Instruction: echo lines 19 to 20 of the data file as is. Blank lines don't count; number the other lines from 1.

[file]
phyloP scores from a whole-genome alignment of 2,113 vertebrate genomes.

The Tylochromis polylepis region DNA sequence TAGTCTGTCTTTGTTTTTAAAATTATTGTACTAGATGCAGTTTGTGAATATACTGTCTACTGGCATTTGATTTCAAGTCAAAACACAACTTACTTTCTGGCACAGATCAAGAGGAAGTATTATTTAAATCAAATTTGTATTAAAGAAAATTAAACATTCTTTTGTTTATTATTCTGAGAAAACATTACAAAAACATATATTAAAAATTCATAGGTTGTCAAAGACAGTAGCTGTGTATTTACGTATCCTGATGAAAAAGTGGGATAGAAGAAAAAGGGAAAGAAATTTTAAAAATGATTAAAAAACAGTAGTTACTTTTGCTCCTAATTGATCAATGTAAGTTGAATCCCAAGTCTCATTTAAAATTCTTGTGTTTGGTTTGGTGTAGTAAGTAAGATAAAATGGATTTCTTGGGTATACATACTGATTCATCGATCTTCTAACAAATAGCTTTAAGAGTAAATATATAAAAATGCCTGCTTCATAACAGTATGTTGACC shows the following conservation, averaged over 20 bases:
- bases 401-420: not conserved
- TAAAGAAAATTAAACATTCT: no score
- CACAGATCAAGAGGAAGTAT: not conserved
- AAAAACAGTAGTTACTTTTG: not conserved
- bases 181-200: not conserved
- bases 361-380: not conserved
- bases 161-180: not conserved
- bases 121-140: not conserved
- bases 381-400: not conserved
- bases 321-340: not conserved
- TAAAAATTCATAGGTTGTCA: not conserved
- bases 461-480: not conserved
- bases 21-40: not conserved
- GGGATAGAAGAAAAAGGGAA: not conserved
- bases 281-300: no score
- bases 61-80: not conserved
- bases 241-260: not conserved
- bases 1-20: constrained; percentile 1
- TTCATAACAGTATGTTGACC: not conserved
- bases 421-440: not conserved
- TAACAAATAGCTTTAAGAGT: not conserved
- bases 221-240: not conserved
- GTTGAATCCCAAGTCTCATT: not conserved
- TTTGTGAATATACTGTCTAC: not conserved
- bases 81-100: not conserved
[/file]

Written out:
- bases 241-260: not conserved
- bases 1-20: constrained; percentile 1